NEW YORK (1010 WINS) -- Mayor Bill de Blasio said it was "wrong" for a woman to be taken into NYPD custody Tuesday night at a protest and be tossed into an unmarked grey van, instead of a marked vehicle.
"I think it was the wrong time and the wrong place to effectuate that arrest," de Blasio said at his briefing Wednesday, "The arrest as I understand it was for damaging police property. No one is allowed to damage police property. My message to everyone is if you're out there protesting, protest peacefully."
De Blasio defended the officers, though, saying, "I don’t think this is about the officers. The officers, members of the warrant squad going and arresting someone who has an outstanding warrant is actually their job. I think the question is higher up. This is a question of making sure there’s coordination to understand we’re in a particular historical moment where there has to be sensitivity. Where folks are understandably worried about what they see coming out of Washington, about the defense of democratic rights."
The mayor also said he still is reserving judgement until he thorougly views the video.
"In this particular case, we should certainly review it," he said. "And we want to make sure our folks see the video you’re seeing. And if there’s something that’s not accurate, we need to correct it. But I don’t have the details on that."
The incident took place at 2nd Avenue and East 25th Street in Kips Bay
Videos posted to Twitter and Instagram shows officers struggling to hold the woman, and struggling to get her inside the unmarked vehicle.
Police said the woman, identified as 18-year-old Nikki Stone, was wanted for five criminal incidents in Lower Manhattan.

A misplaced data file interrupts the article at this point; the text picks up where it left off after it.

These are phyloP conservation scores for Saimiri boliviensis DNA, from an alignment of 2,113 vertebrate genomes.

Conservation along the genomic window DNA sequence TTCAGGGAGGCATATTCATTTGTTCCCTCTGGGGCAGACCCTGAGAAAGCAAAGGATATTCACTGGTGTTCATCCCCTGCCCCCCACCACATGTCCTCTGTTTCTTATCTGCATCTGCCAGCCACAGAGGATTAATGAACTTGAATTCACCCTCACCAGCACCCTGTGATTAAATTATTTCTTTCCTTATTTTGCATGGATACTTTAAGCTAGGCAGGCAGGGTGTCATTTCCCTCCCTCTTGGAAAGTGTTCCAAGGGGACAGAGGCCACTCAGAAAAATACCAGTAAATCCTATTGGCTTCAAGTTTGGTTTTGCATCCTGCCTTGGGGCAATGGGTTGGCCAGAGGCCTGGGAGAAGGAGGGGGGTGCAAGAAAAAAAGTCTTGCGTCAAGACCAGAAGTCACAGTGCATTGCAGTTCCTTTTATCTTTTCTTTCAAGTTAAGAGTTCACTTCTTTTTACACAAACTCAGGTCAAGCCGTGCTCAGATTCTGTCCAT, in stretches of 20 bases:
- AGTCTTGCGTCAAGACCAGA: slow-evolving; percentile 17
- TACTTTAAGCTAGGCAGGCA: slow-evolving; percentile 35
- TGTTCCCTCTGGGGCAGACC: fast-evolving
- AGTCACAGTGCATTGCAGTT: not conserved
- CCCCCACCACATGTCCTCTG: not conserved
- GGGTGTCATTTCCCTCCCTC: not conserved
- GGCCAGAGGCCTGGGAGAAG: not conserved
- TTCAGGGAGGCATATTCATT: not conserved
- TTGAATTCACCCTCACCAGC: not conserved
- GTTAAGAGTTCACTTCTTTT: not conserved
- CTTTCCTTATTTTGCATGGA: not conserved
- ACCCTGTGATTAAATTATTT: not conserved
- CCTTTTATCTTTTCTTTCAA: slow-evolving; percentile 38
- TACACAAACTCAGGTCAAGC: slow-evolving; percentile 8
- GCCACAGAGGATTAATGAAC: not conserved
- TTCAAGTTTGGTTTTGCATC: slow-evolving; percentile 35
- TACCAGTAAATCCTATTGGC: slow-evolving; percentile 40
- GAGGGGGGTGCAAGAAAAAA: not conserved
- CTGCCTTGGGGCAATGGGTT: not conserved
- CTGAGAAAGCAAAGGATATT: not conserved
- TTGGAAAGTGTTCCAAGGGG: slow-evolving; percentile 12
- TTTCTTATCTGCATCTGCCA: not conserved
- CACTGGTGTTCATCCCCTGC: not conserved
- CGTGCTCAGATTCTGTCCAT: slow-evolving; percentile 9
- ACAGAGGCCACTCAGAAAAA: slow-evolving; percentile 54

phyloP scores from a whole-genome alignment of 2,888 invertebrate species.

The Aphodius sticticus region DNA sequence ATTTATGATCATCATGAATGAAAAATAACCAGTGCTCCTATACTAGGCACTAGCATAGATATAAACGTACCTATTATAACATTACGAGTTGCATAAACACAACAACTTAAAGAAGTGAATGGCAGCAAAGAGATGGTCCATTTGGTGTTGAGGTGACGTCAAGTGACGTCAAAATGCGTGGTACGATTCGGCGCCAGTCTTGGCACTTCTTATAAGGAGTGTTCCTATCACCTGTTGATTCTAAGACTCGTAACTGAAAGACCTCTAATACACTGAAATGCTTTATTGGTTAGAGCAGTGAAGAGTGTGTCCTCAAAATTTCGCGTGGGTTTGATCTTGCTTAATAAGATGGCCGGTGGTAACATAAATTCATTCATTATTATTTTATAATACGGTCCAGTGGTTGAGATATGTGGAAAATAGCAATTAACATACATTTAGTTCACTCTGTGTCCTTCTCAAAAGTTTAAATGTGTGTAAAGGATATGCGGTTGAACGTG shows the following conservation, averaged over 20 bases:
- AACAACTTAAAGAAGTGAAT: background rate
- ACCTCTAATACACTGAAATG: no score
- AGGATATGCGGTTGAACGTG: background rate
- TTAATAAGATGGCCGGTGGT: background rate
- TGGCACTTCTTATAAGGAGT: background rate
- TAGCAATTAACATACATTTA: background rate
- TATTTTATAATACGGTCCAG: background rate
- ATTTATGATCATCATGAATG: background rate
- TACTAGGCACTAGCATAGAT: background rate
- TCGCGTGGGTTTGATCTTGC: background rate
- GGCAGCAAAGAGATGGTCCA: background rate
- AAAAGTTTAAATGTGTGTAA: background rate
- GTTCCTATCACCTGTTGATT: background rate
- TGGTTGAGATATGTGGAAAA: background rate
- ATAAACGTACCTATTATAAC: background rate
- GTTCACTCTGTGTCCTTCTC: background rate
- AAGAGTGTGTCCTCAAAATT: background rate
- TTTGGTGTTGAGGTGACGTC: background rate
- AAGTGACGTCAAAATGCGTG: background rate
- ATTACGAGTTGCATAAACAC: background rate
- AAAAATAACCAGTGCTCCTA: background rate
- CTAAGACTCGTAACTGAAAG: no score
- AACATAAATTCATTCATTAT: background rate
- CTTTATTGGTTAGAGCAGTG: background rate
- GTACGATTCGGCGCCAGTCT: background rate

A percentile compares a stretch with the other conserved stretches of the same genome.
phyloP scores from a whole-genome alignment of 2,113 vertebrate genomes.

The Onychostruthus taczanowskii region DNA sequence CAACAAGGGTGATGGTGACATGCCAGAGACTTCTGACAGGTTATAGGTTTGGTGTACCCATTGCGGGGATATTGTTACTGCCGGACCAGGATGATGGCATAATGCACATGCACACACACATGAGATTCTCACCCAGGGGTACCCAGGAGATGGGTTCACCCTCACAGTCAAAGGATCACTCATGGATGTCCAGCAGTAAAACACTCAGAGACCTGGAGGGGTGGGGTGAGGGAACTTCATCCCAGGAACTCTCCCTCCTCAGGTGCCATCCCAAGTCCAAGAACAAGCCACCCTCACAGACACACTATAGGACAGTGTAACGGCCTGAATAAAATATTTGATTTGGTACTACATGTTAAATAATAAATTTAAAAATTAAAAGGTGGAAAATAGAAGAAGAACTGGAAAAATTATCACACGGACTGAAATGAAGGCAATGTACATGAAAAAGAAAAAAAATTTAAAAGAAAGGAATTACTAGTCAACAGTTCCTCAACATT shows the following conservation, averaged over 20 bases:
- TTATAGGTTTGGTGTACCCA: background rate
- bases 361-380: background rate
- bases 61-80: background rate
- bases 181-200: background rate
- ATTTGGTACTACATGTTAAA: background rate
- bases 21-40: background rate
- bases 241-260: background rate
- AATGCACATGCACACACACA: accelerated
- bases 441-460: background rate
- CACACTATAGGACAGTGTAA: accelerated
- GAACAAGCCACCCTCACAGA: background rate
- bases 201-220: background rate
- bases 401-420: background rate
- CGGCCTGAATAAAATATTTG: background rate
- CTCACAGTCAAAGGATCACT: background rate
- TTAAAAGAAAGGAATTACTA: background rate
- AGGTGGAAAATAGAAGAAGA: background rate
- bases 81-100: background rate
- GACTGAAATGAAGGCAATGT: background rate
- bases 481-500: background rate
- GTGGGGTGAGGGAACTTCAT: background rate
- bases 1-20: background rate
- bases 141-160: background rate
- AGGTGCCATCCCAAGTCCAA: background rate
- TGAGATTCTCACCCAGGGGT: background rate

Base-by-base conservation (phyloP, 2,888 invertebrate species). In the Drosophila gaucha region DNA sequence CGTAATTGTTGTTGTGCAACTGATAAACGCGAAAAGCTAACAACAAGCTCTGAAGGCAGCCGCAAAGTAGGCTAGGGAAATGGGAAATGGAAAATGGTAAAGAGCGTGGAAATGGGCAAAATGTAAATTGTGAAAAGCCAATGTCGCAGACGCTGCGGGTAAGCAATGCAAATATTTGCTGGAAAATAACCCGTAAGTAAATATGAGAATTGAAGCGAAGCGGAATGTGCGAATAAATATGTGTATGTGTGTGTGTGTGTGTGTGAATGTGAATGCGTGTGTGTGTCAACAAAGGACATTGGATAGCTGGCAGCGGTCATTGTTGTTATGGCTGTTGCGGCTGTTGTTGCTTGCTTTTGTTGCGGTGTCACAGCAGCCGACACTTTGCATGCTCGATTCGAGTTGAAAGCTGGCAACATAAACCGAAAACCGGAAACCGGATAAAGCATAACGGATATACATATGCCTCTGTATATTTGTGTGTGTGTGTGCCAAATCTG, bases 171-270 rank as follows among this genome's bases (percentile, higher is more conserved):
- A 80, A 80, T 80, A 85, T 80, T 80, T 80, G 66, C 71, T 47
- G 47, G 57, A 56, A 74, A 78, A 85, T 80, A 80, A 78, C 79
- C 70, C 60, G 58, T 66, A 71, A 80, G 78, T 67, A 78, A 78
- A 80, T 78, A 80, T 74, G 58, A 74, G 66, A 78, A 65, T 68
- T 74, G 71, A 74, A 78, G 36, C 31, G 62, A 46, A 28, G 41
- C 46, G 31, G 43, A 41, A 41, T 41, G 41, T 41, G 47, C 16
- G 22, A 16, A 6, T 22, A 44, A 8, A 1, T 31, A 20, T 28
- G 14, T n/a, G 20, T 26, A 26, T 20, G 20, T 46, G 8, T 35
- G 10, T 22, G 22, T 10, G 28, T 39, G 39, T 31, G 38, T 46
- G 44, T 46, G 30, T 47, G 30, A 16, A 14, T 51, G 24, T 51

She was charged with vandalism and criminal mischief and released on a desk appearance ticket around 2 a.m.
Elected leaders expressed concern about the arrest on social media.
"Concerned about what we are seeing in this video," Public Advocate Jumaane Williams tweeted. "Reaching to try and get some answers."
Comptroller Scott Stringer tweeted, "I’m deeply concerned by the videos circulating of a protester being thrown into an unmarked van. We need answers immediately."
The NYPD, however, defended the use of an unmarked vehicle during the apprehension of suspects, tweeting "the Warrant Squad uses unmarked vehicles to effectively locate wanted suspects."
"In regard to a video on social media that took place at 2 Ave & 25 St, a woman taken into custody in an unmarked van was wanted for damaging police cameras during 5 separate criminal incidents in & around City Hall Park," the NYPD tweeted. "The arresting officers were assaulted with rocks & bottles."
"When officers from the Warrant Squad took the woman into custody in a gray NYPD minivan this evening, they were assaulted with rocks and bottles ... When she was placed into the Warrant Squad's unmarked gray minivan, it was behind a cordon of NYPD bicycle cops in bright yellow and blue uniform shirts there to help effect the arrest."
The NYPD said at least seven officers were injured during the confrontation.